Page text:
It seems that just about every Death Merchant climaxes with an assault on a fortress, and such is the case with The Burning Blue Death. Having determined that an old SS sadist named Baron Hammerstein is behind the Brotherhood and the plot to use SHC to kill off his enemies, Camellion teams up with a crew of West German agents and British SIS commandoes and storms the Baron’s Gothic castle. Here Rosenberger again tells us all about Camellion’s new-fangled night vision goggles, apparently forgetting he already told us about them before, and also we’re informed that Camellion makes use of a Sidewinder submachine gun, which us Pinnacle diehards know was a gun also favored by fellow imprint hero The Penetrator.
The ensuing action scene is heavy on the carnage – as ever Rosenberger injects just the right amount of gore in his action scenes, with heads blowing off and whatnot – but is a bit unsatisfying in that the villains of the piece, Koerber and Baron Hammerstein, are quickly introduced and dispensed of within just a few pages. However we do get to see more usage of the SHC device, with friend and foe imploding with blue flame. Camellion, realizing this would just be yet another device used to terrorize mankind, ends up destroying the Transmutationizer. The designs for building one are also lost, what with the massacre of the people behind it.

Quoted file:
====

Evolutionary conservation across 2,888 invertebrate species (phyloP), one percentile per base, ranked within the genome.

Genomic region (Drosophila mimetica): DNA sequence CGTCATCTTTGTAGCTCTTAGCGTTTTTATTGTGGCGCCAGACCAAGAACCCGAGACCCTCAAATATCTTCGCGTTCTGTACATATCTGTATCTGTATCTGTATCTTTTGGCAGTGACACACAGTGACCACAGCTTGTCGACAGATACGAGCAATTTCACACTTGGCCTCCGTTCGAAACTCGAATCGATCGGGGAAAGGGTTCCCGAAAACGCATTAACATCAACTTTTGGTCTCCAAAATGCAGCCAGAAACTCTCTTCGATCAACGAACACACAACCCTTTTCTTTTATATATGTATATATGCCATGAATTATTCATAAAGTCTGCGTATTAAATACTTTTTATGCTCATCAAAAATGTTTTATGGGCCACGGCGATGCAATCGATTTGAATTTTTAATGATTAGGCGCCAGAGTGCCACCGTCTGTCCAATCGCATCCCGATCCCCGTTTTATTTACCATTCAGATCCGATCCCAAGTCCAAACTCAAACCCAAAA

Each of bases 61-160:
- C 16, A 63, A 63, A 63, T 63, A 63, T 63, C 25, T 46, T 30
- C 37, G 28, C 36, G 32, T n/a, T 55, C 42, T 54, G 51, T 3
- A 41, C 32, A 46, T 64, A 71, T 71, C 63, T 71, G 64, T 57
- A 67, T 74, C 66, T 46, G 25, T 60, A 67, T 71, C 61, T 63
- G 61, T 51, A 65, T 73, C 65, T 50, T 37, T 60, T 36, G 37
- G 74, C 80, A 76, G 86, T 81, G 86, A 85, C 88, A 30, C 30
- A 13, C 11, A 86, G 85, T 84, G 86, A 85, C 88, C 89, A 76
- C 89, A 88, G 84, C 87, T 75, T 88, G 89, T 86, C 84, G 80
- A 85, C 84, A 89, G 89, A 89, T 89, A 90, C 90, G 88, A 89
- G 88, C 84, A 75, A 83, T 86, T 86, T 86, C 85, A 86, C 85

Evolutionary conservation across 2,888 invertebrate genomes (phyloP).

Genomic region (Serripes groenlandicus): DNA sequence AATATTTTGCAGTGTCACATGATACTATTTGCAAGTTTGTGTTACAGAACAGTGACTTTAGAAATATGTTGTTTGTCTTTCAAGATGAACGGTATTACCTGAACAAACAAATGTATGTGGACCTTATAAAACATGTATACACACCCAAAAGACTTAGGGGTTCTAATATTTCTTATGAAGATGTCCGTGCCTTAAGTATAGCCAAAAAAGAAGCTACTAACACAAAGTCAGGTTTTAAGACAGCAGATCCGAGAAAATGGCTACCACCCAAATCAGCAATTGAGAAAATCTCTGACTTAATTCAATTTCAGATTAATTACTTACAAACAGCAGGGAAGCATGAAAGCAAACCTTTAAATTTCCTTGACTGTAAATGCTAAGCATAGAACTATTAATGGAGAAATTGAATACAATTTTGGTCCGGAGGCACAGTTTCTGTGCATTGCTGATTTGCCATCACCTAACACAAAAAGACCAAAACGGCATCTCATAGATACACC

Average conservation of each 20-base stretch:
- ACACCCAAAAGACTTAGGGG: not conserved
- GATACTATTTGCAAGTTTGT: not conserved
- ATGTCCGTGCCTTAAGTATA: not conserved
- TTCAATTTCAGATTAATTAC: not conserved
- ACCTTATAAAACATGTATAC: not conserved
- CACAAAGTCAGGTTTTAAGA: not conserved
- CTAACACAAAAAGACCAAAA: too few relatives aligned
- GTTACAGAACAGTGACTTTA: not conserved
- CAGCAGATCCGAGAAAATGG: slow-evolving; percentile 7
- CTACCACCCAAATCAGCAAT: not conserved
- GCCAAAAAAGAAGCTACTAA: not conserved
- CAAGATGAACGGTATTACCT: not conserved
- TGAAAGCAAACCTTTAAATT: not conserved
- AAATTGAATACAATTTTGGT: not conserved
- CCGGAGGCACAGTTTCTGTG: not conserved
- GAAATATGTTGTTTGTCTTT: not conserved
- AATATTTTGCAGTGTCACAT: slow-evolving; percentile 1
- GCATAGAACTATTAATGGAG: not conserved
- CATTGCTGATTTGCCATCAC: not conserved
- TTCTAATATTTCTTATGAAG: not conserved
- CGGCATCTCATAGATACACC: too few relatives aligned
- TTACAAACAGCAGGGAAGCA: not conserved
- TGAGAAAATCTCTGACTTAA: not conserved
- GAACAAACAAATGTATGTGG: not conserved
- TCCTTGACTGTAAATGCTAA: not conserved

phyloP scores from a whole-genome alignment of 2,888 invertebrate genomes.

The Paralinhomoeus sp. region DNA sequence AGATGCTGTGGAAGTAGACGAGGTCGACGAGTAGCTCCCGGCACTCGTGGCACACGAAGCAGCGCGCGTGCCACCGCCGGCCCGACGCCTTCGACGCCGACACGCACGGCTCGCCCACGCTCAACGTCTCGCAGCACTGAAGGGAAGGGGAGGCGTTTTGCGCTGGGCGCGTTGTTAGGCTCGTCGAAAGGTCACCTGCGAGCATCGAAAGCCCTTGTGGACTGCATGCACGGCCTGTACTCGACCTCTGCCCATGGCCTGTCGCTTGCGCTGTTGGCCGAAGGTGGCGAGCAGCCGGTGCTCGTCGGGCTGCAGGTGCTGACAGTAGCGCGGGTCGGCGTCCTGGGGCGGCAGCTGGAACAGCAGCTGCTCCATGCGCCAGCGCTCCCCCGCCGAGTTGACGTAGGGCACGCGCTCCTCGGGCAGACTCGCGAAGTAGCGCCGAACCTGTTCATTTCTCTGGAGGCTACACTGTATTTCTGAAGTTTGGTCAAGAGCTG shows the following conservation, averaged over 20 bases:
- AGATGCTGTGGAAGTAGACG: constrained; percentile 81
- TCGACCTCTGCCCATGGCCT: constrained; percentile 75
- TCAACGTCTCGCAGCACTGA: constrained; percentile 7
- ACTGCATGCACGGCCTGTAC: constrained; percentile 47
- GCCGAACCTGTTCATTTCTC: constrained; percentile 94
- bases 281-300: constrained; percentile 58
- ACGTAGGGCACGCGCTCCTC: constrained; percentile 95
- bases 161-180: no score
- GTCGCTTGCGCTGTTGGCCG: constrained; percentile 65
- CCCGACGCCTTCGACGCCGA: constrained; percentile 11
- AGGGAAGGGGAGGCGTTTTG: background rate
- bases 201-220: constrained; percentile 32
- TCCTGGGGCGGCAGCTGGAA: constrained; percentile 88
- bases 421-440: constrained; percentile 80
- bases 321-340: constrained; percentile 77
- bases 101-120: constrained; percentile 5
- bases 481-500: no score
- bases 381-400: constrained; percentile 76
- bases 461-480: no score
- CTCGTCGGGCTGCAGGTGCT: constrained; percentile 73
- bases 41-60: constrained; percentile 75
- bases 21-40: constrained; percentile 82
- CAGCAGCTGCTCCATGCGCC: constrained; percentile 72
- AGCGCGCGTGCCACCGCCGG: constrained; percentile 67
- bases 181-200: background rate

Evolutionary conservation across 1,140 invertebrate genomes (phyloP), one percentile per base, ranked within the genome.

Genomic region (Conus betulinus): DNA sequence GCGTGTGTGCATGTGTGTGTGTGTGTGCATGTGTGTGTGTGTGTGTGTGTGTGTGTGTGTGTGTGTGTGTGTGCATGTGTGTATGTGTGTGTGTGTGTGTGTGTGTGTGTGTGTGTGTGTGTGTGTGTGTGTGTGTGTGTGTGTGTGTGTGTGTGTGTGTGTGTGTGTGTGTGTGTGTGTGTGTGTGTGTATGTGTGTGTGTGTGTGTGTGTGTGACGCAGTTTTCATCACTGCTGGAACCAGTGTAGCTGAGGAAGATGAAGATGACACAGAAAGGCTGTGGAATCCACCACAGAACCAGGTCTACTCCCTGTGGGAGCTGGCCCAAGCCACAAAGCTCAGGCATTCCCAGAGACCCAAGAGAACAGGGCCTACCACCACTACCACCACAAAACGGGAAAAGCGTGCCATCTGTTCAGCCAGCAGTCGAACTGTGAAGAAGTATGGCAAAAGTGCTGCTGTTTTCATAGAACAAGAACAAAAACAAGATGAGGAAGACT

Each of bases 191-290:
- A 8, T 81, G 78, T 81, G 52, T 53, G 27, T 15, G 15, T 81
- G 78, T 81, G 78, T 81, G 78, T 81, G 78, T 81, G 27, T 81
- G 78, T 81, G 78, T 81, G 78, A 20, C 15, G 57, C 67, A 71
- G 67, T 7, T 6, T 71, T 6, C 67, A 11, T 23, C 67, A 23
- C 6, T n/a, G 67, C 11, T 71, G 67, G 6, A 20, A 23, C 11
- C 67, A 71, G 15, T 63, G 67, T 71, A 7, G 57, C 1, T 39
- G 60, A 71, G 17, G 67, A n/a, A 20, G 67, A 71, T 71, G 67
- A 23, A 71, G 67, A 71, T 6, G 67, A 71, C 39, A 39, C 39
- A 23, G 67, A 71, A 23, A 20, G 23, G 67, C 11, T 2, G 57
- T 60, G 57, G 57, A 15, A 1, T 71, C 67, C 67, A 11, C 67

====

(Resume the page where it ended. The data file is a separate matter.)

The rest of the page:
As usual the highlight of this Death Merchant is the arbitrary ranting of Camellion, which is to say Rosenberger. He bitches about religion, anti-smoking (ie warnings not to smoke), and Jimmy Carter, among many other things, though to be honest his Carter-bashing is perfectly understandable. The highlight though is Camellion’s theory on the “level of incompetence,” which he discusses with Grojean:
“The principle is very simple. In every organization, every employee tends to rise to his level of incompetence. That is, if people do well in one job, they are promoted to another higher up the ladder, and so on until they reach a job they can’t do well. As soon as people reach jobs they can’t do, they tend to make mistakes because they’ve reached their level of incompetence. Understand?”
“Certainly. The cream rises until it sours.”
I planned to put a Hillary Clinton joke here, but decided not to, so as not to offend anyone who might be planning (for whatever reason) to vote for her. Plus the joke wouldn’t have worked anyway, because Hillary Clinton has never done well in any job.
Finally, here’s a review by Allan.